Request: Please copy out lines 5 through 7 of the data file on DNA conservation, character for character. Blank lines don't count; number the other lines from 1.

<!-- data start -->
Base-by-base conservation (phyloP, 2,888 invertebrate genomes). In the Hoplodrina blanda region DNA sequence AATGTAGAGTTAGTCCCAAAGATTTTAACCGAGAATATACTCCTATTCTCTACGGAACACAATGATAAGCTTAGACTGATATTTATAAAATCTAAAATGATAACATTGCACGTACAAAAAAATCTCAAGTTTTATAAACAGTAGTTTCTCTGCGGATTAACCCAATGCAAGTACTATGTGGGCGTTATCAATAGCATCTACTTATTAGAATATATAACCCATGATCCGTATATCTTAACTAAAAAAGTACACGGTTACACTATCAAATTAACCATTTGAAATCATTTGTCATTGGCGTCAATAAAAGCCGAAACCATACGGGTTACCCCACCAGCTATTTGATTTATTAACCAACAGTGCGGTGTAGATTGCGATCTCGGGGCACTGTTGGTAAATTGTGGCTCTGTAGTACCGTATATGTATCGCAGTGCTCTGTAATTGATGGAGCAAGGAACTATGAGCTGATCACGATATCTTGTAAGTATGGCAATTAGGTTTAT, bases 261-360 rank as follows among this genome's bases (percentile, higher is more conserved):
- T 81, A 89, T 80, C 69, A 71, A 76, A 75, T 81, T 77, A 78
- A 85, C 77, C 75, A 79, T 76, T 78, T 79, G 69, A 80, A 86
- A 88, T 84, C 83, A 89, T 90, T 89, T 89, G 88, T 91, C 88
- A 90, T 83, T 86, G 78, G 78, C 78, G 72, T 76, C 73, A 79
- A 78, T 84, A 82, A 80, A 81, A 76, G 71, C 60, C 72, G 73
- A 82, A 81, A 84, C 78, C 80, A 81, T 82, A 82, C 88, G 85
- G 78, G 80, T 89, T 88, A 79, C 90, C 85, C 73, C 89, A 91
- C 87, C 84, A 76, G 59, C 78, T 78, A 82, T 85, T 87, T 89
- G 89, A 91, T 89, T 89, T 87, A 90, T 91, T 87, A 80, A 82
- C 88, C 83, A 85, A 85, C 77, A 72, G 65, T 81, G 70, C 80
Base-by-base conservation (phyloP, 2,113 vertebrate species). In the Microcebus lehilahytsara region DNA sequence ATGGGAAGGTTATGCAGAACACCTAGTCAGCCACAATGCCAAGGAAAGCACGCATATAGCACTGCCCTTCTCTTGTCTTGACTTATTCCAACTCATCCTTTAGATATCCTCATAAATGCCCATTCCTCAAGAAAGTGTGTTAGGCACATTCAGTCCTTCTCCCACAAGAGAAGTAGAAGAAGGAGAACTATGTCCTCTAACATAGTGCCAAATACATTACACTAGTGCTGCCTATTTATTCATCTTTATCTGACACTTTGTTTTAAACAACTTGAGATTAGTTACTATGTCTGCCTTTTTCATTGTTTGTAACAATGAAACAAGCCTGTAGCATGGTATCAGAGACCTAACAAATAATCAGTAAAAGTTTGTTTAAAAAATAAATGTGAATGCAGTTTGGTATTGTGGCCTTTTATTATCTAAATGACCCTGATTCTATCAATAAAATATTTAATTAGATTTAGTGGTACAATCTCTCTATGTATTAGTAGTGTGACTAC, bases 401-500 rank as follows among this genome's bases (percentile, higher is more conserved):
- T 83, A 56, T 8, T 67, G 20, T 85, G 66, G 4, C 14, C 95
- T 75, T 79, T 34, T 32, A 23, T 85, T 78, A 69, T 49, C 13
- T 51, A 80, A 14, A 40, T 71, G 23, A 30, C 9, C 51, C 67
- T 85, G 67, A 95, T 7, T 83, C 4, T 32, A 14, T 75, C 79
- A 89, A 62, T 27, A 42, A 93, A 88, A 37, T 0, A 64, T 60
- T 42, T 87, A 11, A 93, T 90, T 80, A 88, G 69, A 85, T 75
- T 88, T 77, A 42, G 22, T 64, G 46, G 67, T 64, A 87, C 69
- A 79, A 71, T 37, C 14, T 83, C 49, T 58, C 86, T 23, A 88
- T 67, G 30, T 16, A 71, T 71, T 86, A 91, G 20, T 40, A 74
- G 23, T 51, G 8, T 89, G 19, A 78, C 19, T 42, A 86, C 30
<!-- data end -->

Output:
- A 90, T 83, T 86, G 78, G 78, C 78, G 72, T 76, C 73, A 79
- A 78, T 84, A 82, A 80, A 81, A 76, G 71, C 60, C 72, G 73
- A 82, A 81, A 84, C 78, C 80, A 81, T 82, A 82, C 88, G 85